DALLAS – As the winds of war sweep across the country, children listening and watching news reports about the possible Second Gulf War may start displaying signs of fear and insecurity, which is a natural initial reaction.
Parents and caretakers are the key to giving children a sense of personal safety and security.
“Children will be looking to adults for guidance on how to react to war and any ongoing terror threats, so children will be relying on adults for reassurance and a sense of normalcy,” said Peter L. Stavinoha, a neuropsychologist at Children’s Medical Center of Dallas.
“It is very important that parents monitor their own level of fear and anxiety about these events,” he added.
If parents are exhibiting significant anxiety or fear, children are going to pick up on this and likely have similar reactions.
Literal interpretation. Some children will require regular reassurance about their own safety. A child who hears that America is at war may literally expect bombs to start falling in their community and soldiers to be at their doorstep.
It can be helpful for parents to remind children that the fighting is occurring halfway around the world and not close to home.
Pull the plug. It seems like a trite suggestion, but Stavinoha urges parents to turn off the television, especially if there are young children in the house. And very young children should not be exposed to media coverage of the war.
“There is nothing to be gained from having young children watch television news coverage of the war,” Stavinoha said. “Older children may be interested in watching what’s happening, but they too need to be monitored so that parents can discuss any issues or misunderstandings that come up.”
Be ready with answers. Even limiting children’s exposure to war coverage while at home may not prevent children from learning about the war.
“Naturally, children on the playground may bring up the subject and pass along information that they have received, but may not have processed it correctly, so parents need to be aware of this and be ready to help the children clear up any misunderstandings or address unanswered questions.”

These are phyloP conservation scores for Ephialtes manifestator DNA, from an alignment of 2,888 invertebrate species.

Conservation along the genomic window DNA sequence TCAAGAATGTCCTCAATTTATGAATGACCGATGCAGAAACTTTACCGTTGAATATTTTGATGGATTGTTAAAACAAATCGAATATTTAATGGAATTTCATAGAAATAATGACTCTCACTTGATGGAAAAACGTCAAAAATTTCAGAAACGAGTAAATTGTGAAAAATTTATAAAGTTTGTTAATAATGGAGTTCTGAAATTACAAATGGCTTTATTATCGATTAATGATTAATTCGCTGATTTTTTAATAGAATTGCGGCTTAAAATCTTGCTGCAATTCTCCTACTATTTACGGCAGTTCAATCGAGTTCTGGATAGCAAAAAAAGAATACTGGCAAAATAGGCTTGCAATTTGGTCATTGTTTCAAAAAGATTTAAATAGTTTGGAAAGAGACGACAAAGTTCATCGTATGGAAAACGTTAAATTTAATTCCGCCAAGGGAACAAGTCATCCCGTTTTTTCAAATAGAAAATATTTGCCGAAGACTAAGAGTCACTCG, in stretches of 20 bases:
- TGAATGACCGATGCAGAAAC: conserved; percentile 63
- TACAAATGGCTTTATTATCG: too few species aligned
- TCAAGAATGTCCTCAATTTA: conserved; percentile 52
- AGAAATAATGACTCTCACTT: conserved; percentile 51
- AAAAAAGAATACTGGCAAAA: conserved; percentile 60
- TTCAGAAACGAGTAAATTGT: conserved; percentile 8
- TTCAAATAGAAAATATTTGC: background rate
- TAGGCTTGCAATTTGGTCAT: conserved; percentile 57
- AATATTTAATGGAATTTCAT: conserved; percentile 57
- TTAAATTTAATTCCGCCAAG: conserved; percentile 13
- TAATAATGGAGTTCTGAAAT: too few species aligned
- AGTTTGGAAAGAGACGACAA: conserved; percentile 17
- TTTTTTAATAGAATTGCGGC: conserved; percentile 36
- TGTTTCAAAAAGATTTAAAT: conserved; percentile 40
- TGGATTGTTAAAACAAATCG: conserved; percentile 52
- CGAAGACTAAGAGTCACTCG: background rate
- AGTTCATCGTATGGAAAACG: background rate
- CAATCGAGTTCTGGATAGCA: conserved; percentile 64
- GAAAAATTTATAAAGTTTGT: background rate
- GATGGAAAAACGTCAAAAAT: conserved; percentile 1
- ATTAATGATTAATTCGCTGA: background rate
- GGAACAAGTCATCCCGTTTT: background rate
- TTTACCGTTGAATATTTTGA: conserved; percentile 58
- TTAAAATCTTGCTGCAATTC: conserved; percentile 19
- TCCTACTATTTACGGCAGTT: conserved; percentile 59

Be truthful. When questions arise, parents should tell children the truth in what is an age-appropriate manner, he said.
Answer questions a child asks with the facts, but answer only the questions that were asked so that the response won’t overwhelm the child with more information than they were seeking.
It is very important that parents not stop discussion of the topic – letting children ask questions and express their anxieties can be very helpful in helping them cope with their fears, Stavinoha said.
Keep a routine. It is also very important to continue to maintain a sense of normalcy at home.
This means keeping normal routines for meals, homework, bedtime and other regular activities, but parents should not be overly rigid about these activities in an attempt to provide children with a sense of predictability and security.
When to seek help. Parents should be aware of other signs of high anxiety and fear in children. These signs take several forms and might include persistent worry about personal safety or the safety of loved ones, problems falling asleep or other sleep disturbances such as nightmares.
In addition, some children are by nature more vulnerable to periods of stress and anxiety. Examples include children who have experienced a personal loss or a significant life change.
Of particular importance, is closely monitoring children with close relatives in the armed services.
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